This is a rush transcript from "Special Report," August 30, 2013. This copy may not be in its final form and may be updated.
(BEGIN VIDEO CLIP)
SECRETARY OF STATE JOHN KERRY: Instead of being tucked safely in their beds at home, we saw rows of children lying side by side, sprawled on a hospital floor, all of them dead from Assad's gas.
Now we know that after a decade of conflict the American people are tired of war. Believe me, I am, too. But fatigue does not absolve us of our responsibility.
We also know that we have a president who does what he says that he will do. And he has said very clearly that whatever decision he makes in Syria, it will bear no resemblance to Afghanistan, Iraq, or even Libya.
(END VIDEO CLIP)
DOUG MCKELWAY, GUEST ANCHOR: There you have it. Secretary of State John Kerry, laying out in a very compelling, emotional terms, the case, the evidence for the chemical attack by Bashar al-Assad's forces against his own people, the opponents in his country, and laying out the case why the American people should respond.
Let's bring in the panel now. We've Steve Hayes, senior writer for the Weekly Standard, Charles Lane, opinion writer for the Washington Post, and syndicated columnist Charles Krauthammer.
We'll have more on the president's remarks a little bit later in the segment.
But, Steve, let's start with you. What do you make of it today?
STEVE HAYES, WEEKLY STANDARD: Well, I mean, Secretary Kerry gave a very impassioned case for intervention, very strong case for intervention. And, you know, we saw some of it there. I guess what struck me in listening to him and thinking about the administration's case more broadly is the tension between the case that they're making, the urgency, and the strength of the case that they're making for intervention, and then what they've already announced that we're going to do.
I mean, they're making this case that suggests we ought to be entering a real war, aimed at changing the regime and changing conditions on the ground, and yet they're talking about limited strikes, not targeting regime elements. There's, I think, some real tension between those two things.
And Secretary Kerry also said that the world is watching to see how we respond to this use of chemical weapons. I think that's true, but it was also true that the world was watching when Assad used chemical weapons earlier, something that the White House briefers mentioned on a conference call today with reporters.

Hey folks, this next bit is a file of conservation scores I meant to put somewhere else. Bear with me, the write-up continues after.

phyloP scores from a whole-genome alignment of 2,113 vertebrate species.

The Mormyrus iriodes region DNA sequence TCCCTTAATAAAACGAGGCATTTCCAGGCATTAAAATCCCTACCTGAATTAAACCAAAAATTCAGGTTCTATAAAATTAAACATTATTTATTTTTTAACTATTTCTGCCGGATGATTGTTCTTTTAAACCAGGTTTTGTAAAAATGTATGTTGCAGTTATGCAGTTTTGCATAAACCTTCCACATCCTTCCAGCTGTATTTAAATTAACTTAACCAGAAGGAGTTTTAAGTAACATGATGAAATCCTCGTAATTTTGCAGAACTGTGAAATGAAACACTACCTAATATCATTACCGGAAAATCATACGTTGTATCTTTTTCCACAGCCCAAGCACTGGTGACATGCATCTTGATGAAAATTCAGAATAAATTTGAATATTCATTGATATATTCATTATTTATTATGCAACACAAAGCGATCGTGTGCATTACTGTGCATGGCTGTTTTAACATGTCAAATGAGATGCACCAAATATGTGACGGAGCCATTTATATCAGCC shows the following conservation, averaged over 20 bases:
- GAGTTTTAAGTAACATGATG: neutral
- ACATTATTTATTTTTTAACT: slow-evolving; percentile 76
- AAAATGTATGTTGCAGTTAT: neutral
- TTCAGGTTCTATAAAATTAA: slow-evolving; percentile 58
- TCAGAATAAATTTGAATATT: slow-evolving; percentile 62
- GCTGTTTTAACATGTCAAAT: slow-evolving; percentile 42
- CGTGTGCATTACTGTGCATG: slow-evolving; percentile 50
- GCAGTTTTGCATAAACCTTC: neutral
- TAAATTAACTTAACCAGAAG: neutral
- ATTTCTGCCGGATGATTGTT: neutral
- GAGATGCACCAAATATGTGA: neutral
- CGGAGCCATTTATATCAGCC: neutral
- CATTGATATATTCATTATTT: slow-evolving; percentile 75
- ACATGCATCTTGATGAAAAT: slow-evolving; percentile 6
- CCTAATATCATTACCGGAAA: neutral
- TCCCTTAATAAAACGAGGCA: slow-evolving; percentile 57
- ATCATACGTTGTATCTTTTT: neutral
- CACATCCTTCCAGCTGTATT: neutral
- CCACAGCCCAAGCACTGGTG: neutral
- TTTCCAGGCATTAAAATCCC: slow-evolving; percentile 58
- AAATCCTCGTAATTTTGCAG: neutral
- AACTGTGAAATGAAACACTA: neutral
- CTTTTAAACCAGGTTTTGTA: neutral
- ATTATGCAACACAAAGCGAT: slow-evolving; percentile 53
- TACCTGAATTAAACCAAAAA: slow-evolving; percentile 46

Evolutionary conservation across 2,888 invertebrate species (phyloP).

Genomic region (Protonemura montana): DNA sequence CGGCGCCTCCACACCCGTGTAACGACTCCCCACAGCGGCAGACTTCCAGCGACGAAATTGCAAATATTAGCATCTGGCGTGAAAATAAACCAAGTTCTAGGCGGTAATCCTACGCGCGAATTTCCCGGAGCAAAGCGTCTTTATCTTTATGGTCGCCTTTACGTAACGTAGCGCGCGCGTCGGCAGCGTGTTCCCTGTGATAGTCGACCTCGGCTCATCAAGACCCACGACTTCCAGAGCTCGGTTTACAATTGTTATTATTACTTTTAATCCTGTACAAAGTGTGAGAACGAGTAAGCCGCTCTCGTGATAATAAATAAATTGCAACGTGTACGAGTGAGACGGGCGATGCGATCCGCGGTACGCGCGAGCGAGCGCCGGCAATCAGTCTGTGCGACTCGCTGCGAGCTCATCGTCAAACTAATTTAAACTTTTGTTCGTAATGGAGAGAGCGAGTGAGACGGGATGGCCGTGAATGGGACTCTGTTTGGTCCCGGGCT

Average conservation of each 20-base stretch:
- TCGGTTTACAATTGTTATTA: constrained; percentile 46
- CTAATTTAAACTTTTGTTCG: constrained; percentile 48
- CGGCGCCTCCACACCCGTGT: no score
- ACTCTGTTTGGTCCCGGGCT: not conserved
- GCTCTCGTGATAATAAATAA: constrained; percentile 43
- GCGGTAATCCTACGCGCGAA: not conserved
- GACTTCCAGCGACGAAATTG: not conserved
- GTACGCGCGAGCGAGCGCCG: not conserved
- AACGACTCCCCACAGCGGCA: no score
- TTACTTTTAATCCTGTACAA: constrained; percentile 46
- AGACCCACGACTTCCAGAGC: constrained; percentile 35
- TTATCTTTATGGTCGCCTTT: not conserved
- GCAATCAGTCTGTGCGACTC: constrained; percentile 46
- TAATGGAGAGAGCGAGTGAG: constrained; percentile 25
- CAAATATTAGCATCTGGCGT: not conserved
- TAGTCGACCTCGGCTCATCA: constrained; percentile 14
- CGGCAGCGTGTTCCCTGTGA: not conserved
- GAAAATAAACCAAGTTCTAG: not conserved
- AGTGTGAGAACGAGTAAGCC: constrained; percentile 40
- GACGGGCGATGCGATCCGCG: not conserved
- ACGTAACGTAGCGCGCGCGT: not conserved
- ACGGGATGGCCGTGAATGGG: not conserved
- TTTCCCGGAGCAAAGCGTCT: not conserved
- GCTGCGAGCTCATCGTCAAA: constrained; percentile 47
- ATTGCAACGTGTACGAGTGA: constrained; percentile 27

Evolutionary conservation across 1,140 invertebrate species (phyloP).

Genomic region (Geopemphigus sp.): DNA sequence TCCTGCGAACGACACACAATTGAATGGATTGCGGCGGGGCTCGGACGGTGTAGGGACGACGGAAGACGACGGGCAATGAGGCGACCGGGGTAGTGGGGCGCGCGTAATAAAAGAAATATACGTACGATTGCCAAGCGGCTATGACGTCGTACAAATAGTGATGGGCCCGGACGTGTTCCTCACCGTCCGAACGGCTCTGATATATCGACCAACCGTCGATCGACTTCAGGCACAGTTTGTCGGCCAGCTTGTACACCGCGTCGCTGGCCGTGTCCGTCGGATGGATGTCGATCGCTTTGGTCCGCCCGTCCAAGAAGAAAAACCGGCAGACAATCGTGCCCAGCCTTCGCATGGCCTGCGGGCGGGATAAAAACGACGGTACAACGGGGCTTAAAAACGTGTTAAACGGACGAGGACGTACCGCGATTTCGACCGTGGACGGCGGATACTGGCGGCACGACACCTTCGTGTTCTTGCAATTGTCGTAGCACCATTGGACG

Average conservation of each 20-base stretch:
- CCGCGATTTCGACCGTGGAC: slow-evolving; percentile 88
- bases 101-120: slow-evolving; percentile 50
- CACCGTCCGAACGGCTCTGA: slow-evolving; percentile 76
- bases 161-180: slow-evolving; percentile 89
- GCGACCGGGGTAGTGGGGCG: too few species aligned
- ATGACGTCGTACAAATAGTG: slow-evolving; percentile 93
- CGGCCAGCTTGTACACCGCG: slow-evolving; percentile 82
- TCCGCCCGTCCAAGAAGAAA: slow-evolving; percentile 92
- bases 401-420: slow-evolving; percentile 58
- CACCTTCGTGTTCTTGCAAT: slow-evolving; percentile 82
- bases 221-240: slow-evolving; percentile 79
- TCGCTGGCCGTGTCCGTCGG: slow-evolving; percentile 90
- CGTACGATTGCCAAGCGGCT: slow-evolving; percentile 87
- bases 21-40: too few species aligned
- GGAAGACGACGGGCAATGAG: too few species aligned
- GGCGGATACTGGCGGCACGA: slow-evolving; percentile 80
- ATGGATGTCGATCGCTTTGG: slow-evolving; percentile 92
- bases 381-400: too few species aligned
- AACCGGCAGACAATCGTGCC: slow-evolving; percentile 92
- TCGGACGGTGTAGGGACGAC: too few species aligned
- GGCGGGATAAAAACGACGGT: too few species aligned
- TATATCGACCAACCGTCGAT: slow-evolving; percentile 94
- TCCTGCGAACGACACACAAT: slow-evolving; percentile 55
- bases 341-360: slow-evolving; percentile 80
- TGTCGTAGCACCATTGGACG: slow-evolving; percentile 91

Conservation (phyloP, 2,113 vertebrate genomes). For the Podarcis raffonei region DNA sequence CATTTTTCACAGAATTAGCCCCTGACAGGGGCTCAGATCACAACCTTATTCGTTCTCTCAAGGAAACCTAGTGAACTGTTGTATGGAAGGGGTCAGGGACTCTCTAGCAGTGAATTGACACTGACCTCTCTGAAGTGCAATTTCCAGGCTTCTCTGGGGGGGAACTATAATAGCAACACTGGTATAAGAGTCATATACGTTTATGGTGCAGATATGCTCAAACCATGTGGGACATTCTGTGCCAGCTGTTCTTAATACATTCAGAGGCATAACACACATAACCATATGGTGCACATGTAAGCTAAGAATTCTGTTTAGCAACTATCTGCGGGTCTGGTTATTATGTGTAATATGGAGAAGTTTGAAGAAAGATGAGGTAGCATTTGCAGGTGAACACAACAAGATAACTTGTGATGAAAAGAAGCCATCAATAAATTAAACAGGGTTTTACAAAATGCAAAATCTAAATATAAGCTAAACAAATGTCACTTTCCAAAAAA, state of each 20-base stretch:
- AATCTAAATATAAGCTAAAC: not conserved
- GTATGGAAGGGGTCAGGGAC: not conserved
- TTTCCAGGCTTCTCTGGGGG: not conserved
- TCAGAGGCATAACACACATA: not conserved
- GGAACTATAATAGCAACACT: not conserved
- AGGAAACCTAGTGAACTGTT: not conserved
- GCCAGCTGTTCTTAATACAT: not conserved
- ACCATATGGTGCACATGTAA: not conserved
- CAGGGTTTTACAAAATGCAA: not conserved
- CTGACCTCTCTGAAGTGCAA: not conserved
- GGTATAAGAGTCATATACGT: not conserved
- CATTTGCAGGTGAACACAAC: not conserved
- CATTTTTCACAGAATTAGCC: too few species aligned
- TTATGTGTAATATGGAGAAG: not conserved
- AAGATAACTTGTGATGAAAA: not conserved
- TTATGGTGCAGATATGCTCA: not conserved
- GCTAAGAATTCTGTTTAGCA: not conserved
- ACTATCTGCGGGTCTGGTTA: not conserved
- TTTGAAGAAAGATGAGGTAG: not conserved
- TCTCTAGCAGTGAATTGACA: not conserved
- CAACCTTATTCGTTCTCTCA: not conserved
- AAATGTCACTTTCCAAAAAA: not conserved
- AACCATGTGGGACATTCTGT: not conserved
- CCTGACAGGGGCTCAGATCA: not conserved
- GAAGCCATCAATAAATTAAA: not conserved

And it's certainly been the case that the world has been watching as we've been watching more than 100,000 people be killed on the streets of Syria. So I think the administration is going to have to do more to reconcile the strong case they're making for intervention and the announcements and I think likely attack that will be a slap on the wrist, or as Charles called it, a pin prick.
MCKELWAY: Chuck, so many inconsistencies, contradictions in this policy.
CHARLES LANE, WASHINGTON POST: Sure. And it -- I mean, if we wanted to start listing all the inconsistencies, we can go back to John Kerry's own record as somebody who's very soft on Bashar al-Assad, and thought he was a promising reformer. Now described by John Kerry as a thug and a murderer today.
But I think, you know, all of the inconsistencies are a given, you can't deny them. This problem, though, how now distilled down to a very simple matter. The president said there was a red line. Assad crossed it. Whatever else, besides those two facts may be, it doesn't really matter. The president has to do something, maybe relatively minimal, as Steve says, to back up his red line and it's going to happen in one way or another.
And John Kerry is trying to lay the ground work for that, quite emotionally, with few facts to back it up, but let's face it, that's what this is all about.
MCKELWAY: And, Charles, you made a reference in a piece you wrote recently to the guns of August, which is of course a reference to August 1914 when Europe was -- and other parts of the world, stretching all the way to the Darnell's, was a powder keg ready for someone to light the match. What are the historical parallels if any?
CHARLES KRAUTHAMMER, SYNDICATED COLUMNIST: Well, look, the real problems at the beginning of the last century was the growth of Germany. How to contain it. Europe didn't know how to do it. They ended up with two world wars as a result.
The analogy today is Iran in the Middle East. It's a rising power. It's an aggressive one. It's a (INAUDIBLE). It wants a place in the sun, it's acquiring nukes, and it scares the hell out of the Arabs. It's a Persian country. And it now has a client in Syria.